7. In the meantime, shape your dumplings into little ball shapes with your hands. I imagine you can make 20 small ones, or 10 large ones. I prefer large dumplings to provide a cooler bite in comparison to the peppery soup. Also, you can chop them up with your spoon in the soup (like matzoh balls).

8. Drop the dumplings into the simmering soup and cook until the dumplings are all floating on the surface.

9. Boil for another minute. Remove from heat and serve. Serves about 2-4 people.

Thursday, September 6, 2012

And I'm back: Uncovered head edition: On the Request of Alexis and Robbie

I also have a recipe one coming up soon.

In the final analysis, it is between you and G-d; it was never between you and them anyway.”
-Mother Teresa

Sorry about the lack of posts recently.

Anyway, some of you know that I stopped wearing the kippah after four months.

Don't worry, I'm still religious. A few of you wanted me to write up an explanation, so I did.

These things don't apply for everyone - many people find a lot of happiness and meaning in wearing such visible religious symbols - not just the kippah, but also the turban, the hijab, the enormous cross, and so on. This is just my experience.

Kippah wearing is not required by Jewish law (although my approach to halachah is decidedly unorthodox), but is seen as a sign of yirat shamayim - fear of the heavens, a sign of modesty, and now, a sign of pride.

 I think, like a lot of things, that my cessation might be hard for people to understand. Just as it is hard for people to understand that people need/want different religious practices at different times – I had wanted to wear the kippah from November onwards (and even while dating a non-Jew contemplated doing it), and decided quite suddenly in April to do it.

So why did I stop?

1. I felt like it distanced me from G-d. I spent so much time worrying about the kippah - and when to not wear it (unsafe, horrifically rainy weather, non-hechshered restaurants). I worried "am I tzniut enough?" "What do people think?" As a result, my own religious beliefs - and spiritual well-being - suffered, and I felt so beholden to other people that I felt as if my link to G-d - and respect for Him - was in decline because I was so beholden to other people's thoughts.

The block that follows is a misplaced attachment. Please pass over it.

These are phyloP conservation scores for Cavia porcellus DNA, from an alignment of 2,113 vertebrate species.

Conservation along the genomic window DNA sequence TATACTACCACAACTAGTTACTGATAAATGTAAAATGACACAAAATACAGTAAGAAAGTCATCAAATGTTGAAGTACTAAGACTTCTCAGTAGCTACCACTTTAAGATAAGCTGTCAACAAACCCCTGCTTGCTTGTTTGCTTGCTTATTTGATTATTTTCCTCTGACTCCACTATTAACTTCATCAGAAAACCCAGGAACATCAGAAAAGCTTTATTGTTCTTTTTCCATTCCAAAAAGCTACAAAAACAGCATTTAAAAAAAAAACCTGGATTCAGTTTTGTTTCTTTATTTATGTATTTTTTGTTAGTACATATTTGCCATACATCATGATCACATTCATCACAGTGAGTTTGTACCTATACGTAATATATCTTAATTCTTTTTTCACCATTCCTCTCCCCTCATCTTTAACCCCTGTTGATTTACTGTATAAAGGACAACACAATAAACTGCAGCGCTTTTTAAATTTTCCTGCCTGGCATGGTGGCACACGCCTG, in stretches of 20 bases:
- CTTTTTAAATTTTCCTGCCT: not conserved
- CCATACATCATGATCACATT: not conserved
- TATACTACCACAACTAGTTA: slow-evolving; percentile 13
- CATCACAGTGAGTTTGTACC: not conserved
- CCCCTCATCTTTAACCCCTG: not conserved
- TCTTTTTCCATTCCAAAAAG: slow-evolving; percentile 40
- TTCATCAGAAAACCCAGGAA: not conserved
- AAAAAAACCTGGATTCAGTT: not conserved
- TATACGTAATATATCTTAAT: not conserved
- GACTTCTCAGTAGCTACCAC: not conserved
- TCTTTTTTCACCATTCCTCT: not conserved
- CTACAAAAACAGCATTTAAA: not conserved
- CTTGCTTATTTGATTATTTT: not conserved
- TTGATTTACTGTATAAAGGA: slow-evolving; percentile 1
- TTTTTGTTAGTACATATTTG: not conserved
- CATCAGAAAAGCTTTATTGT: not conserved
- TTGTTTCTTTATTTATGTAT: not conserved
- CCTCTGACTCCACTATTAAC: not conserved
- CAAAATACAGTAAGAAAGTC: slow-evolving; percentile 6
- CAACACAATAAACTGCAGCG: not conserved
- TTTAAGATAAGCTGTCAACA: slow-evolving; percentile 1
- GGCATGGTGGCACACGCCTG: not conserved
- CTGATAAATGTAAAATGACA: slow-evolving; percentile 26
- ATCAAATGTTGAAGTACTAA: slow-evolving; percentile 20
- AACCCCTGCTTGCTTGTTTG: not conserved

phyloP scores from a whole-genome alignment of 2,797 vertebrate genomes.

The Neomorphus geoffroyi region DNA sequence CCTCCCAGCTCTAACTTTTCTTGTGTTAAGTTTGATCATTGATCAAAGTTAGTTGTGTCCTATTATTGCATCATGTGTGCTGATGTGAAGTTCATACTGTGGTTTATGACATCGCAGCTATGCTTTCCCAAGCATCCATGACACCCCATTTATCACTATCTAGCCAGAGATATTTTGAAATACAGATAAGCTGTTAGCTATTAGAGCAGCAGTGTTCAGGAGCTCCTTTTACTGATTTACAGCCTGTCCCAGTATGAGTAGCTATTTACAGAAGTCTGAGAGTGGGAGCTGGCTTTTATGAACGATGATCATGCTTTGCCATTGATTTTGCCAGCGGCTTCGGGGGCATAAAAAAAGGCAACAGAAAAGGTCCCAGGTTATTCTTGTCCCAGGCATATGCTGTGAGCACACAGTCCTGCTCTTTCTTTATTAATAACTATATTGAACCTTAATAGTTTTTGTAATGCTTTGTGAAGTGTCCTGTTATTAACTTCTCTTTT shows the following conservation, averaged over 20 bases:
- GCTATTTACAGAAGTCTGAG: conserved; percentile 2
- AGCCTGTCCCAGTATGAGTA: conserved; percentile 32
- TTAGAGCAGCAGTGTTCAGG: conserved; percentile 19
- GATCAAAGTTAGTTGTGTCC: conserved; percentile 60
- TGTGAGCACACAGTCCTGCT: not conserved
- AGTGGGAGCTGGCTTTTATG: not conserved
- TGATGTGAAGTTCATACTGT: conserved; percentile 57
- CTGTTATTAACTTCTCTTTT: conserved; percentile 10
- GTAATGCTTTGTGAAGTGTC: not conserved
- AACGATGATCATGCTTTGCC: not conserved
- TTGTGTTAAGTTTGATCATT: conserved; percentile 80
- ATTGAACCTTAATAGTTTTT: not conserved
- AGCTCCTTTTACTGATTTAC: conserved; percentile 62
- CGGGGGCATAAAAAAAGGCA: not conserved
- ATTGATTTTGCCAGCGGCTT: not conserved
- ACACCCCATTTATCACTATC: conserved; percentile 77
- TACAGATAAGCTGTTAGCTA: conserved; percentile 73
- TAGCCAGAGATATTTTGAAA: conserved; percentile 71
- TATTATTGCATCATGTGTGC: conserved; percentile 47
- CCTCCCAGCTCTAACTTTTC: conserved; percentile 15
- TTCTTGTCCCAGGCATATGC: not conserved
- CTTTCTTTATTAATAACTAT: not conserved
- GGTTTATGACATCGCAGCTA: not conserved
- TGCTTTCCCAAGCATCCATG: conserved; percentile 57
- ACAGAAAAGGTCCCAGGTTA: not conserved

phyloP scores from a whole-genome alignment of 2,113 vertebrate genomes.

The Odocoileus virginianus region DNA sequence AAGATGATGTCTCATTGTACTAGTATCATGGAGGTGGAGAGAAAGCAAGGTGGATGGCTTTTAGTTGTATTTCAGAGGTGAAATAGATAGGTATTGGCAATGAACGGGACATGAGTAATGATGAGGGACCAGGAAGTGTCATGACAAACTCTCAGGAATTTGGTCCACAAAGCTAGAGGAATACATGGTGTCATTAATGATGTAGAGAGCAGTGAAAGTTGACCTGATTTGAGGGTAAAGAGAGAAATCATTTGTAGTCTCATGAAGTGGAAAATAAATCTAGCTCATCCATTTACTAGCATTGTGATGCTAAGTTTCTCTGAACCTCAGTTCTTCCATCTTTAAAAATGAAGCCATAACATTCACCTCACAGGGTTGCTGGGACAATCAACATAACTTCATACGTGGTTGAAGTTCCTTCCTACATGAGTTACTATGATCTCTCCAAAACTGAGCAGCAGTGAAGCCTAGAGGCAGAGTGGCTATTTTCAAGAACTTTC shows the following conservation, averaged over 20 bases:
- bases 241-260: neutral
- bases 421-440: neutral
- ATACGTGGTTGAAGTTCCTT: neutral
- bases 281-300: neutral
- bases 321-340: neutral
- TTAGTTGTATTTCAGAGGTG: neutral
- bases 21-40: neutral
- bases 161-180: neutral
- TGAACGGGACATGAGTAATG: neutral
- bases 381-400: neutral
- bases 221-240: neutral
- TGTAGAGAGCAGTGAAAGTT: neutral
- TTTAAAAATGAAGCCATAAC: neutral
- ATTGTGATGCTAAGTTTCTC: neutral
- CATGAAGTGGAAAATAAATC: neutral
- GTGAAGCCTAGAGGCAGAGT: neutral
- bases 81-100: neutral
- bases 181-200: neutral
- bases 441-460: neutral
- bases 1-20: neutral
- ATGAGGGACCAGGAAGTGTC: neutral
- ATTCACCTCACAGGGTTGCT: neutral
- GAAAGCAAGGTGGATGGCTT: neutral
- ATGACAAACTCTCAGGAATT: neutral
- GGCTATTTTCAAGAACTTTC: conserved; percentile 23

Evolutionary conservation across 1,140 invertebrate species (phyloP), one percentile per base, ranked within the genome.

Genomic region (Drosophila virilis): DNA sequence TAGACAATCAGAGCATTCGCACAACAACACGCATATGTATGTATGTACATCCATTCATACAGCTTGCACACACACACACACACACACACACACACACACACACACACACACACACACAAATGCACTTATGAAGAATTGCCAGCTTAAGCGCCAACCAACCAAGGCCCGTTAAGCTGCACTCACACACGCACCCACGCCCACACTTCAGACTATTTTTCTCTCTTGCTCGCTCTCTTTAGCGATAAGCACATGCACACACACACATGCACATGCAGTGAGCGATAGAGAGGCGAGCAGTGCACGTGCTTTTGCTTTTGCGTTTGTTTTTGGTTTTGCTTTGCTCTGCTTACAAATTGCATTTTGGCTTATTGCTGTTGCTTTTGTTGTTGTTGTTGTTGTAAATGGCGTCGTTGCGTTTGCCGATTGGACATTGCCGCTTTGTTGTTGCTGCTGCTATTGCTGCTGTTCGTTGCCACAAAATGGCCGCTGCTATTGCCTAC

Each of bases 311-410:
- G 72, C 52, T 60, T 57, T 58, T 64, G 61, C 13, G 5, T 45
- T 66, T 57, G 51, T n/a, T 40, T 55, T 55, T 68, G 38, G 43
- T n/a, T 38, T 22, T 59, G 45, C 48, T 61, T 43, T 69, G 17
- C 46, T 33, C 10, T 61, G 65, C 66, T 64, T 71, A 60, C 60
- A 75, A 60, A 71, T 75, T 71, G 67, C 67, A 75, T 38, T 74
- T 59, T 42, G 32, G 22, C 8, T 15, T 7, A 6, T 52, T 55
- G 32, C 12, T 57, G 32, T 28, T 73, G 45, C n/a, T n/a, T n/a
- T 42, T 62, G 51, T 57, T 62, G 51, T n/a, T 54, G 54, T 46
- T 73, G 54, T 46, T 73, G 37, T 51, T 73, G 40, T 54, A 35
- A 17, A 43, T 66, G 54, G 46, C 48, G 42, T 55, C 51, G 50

After I stopped, I found a really good blog post by a rabbi who detailed the same problem he had, but he's in a situation where he can't take it off

2. I felt targeted. I already had a rule of unsafe areas, hypothetical abroad, and non-kosher restaurants (I eat dairy and fish out) as being kippah-free zones. But I still felt targeted. Work was a safe space, but the streets weren't always. I got a fair number of comments over the four months from passerby. It got to the point where I felt as if everyone was watching, and I began to worry about things happening.

My worst experiences were actually with fellow Jews. I've gotten sexually harassed twice, harassed by extremists twice (once for buying a hechshered thing at a Starbucks) harassed for other reasons thrice, and a lot of "hey ehrlich friend"-type comments.

One of the awkward things is that the kippah in the US has become a symbol of Modern Orthodoxy - and I'm not Orthodox. So with Jews, some of it was confusion as well.

3. There’s also the fact that it makes me draw even more attention to myself when I have to explain religious things. That was not challenging and did not factor into the decision, but I think it will be a relief to not have to do that.

Things that did not factor in: family and friends' disapproval; dislike of kippot (I love them!); other kippah-symbolism problems (re: brands of Zionism); difficulty of maintenance on a day-to-day basis.